Cannibalism in poultry
Cannibalism in poultry is the act of one individual of a poultry species consuming all or part of another individual of the same species as food. It commonly occurs in flocks of domestic hens reared for egg production, although it can also occur in domestic turkeys, pheasants and other poultry species. Cannibalism can occur as a consequence of feather pecking which has caused denuded areas and bleeding on a bird's skin. Cannibalism can cause large mortality rates within the flock and large decreases in production due to the stress it causes. Vent pecking, sometimes called 'cloacal cannibalism', is considered to be a separate form of cannibalistic pecking as this occurs in well-feathered birds and only the cloaca is targeted.
Poultry species which exhibit cannibalism are omnivores. For example, hens in the wild often scratch at the soil to search for seeds, insects and even larger animals such as lizards or young mice, although they are mainly herbivorous in adulthood. Feather pecking is often the initial cause of an injury which then attracts the cannibalistic pecking of other birds – perhaps as re-directed foraging or feeding behaviour. In the close confines of modern farming systems, the increased pecking attention is easily observed by multiple birds which join in the attack, and often the escape attempts of the cannibalised bird attract more pecking attention.
Chicks brooded with a hen had lower mortality levels due to feather pecking and cannibalism compared to non-brooded chicks. This may indicate the hen guides the chicks to peck at more rewarding substrates, such as food or litter.
Cannibalism among layer hen flocks is highly variable; when it is not problematic, mortalities among production systems are generally similar. Published data on the prevalence of cannibalism could be misleading due to the inclusion of vent-pecking by some researchers but not others. Mortalities, due mainly to cannibalism, can be up to 15% in egg-laying flocks housed in aviaries, straw yards, and free-range systems. Because egg-laying strains of chickens can be kept in smaller group sizes in cage systems, cannibalism is reduced, leading to a lowered trend in mortality as compared to non-cage systems. In a study which examined 'skin damage' (most of which would have been caused by pecking) on hens at the end of their productive lives, damage was lowest in hens from free range systems, followed by barns, then furnished cages, and highest in conventional or battery cages.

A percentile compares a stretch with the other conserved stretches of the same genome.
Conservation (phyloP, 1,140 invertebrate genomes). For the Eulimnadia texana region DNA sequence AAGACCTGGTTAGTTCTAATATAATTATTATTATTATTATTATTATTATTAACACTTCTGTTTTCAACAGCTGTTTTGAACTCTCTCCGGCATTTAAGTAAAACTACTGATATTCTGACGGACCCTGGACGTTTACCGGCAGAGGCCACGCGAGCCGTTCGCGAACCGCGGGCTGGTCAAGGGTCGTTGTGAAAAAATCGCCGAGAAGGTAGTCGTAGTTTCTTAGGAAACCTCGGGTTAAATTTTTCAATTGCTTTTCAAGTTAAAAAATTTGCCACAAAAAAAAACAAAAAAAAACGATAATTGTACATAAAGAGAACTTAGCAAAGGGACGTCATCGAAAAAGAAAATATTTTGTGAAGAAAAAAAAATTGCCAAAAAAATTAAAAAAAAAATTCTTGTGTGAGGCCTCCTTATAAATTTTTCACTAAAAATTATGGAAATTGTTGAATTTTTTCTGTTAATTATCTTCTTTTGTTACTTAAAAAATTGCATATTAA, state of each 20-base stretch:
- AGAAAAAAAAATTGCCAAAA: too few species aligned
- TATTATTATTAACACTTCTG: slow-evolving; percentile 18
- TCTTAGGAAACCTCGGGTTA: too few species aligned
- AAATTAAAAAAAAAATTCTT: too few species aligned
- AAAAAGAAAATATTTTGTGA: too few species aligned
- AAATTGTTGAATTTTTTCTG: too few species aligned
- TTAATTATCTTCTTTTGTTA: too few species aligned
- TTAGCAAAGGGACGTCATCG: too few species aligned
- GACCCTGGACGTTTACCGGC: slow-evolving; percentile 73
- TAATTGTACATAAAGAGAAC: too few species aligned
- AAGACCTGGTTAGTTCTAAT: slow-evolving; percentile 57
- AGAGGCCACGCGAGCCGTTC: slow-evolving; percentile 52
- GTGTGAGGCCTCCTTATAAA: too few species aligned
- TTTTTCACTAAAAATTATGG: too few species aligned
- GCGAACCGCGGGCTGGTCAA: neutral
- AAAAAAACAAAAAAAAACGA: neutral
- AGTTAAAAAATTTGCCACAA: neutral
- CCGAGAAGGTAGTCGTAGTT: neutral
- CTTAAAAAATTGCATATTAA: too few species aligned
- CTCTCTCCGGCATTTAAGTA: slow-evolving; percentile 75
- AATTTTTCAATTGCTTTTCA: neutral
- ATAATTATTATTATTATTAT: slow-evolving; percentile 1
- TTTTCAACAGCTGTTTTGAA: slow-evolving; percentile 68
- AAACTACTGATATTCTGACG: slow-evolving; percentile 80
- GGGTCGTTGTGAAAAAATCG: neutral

Methods of controlEdit
Beak-trimming is the most common method of preventing or reducing injuries by cannibalism. In a three-year study of floor-housed laying hens, death by cannibalism was reported as 7% in beak-trimmed birds but was increased to 18% in non-trimmed birds.
Increased group sizes in larger cages or floor systems can elevate the risk of cannibalism and feather pecking, probably due to the spread of the behaviour through social learning.
Lights are sometimes provided in nest-boxes to attract hens to use the nests, but this practice has been correlated with an increased risk of cannibalism.
Rearing chicks with access to perches by four weeks of age has been associated with increased use of perches, and reduced cannibalism, in adulthood.
Selective breeding and geneticsEdit
A sibling-selection programme has genetically selected a low mortality line which shows decreased mortality from cannibalism compared to a control line.
Cannibalism may be reduced by fitting hens with a range of eyewear. Rose-tinted glasses or contact lenses have been used. Opaque spectacles, or blinders, have also been used. For both spectacles and blinders, there are versions that are held in place by circlips into the nares of the bird, or others in which a pin pierces through the nasal septum: this latter method is illegal in the UK. It is theorized that — as with placing red filters over windows, or keeping the birds in red light — the coloured lenses prevent the birds from recognising the blood or raw flesh of other hens, thereby diminishing cannibalistic behaviour.
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